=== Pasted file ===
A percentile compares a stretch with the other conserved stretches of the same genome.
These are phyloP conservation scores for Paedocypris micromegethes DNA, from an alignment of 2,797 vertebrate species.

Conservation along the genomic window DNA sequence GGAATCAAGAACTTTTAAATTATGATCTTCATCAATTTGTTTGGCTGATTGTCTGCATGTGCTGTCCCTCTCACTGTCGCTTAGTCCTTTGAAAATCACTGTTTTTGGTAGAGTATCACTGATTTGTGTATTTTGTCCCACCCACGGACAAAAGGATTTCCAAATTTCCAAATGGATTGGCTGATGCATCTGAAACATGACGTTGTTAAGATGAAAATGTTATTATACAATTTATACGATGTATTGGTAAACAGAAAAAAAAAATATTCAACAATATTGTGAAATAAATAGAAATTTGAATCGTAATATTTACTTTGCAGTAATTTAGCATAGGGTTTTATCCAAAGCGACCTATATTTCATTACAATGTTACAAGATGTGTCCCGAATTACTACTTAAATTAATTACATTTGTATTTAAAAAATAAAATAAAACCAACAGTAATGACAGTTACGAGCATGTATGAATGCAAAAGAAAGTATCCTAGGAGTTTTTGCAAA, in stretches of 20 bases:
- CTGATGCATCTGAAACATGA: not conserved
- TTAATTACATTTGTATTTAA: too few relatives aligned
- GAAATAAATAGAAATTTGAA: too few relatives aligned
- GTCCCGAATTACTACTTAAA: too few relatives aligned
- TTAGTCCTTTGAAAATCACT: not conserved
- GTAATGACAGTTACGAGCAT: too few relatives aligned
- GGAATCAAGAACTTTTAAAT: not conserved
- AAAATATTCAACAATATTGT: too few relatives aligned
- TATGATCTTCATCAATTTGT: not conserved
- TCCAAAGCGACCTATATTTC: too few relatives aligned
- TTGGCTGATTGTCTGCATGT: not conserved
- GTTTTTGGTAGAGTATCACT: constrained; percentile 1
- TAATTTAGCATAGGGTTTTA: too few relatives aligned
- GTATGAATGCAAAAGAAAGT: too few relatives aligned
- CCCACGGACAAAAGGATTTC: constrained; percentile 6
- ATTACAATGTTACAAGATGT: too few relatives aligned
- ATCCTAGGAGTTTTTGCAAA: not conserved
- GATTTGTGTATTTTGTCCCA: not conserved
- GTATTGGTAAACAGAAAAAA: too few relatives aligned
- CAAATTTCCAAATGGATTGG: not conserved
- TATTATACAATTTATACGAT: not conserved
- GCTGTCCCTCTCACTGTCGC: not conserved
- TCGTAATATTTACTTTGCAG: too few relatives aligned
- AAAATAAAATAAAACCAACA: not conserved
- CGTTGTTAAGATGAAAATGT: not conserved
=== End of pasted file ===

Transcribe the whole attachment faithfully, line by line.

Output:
A percentile compares a stretch with the other conserved stretches of the same genome.
These are phyloP conservation scores for Paedocypris micromegethes DNA, from an alignment of 2,797 vertebrate species.

Conservation along the genomic window DNA sequence GGAATCAAGAACTTTTAAATTATGATCTTCATCAATTTGTTTGGCTGATTGTCTGCATGTGCTGTCCCTCTCACTGTCGCTTAGTCCTTTGAAAATCACTGTTTTTGGTAGAGTATCACTGATTTGTGTATTTTGTCCCACCCACGGACAAAAGGATTTCCAAATTTCCAAATGGATTGGCTGATGCATCTGAAACATGACGTTGTTAAGATGAAAATGTTATTATACAATTTATACGATGTATTGGTAAACAGAAAAAAAAAATATTCAACAATATTGTGAAATAAATAGAAATTTGAATCGTAATATTTACTTTGCAGTAATTTAGCATAGGGTTTTATCCAAAGCGACCTATATTTCATTACAATGTTACAAGATGTGTCCCGAATTACTACTTAAATTAATTACATTTGTATTTAAAAAATAAAATAAAACCAACAGTAATGACAGTTACGAGCATGTATGAATGCAAAAGAAAGTATCCTAGGAGTTTTTGCAAA, in stretches of 20 bases:
- CTGATGCATCTGAAACATGA: not conserved
- TTAATTACATTTGTATTTAA: too few relatives aligned
- GAAATAAATAGAAATTTGAA: too few relatives aligned
- GTCCCGAATTACTACTTAAA: too few relatives aligned
- TTAGTCCTTTGAAAATCACT: not conserved
- GTAATGACAGTTACGAGCAT: too few relatives aligned
- GGAATCAAGAACTTTTAAAT: not conserved
- AAAATATTCAACAATATTGT: too few relatives aligned
- TATGATCTTCATCAATTTGT: not conserved
- TCCAAAGCGACCTATATTTC: too few relatives aligned
- TTGGCTGATTGTCTGCATGT: not conserved
- GTTTTTGGTAGAGTATCACT: constrained; percentile 1
- TAATTTAGCATAGGGTTTTA: too few relatives aligned
- GTATGAATGCAAAAGAAAGT: too few relatives aligned
- CCCACGGACAAAAGGATTTC: constrained; percentile 6
- ATTACAATGTTACAAGATGT: too few relatives aligned
- ATCCTAGGAGTTTTTGCAAA: not conserved
- GATTTGTGTATTTTGTCCCA: not conserved
- GTATTGGTAAACAGAAAAAA: too few relatives aligned
- CAAATTTCCAAATGGATTGG: not conserved
- TATTATACAATTTATACGAT: not conserved
- GCTGTCCCTCTCACTGTCGC: not conserved
- TCGTAATATTTACTTTGCAG: too few relatives aligned
- AAAATAAAATAAAACCAACA: not conserved
- CGTTGTTAAGATGAAAATGT: not conserved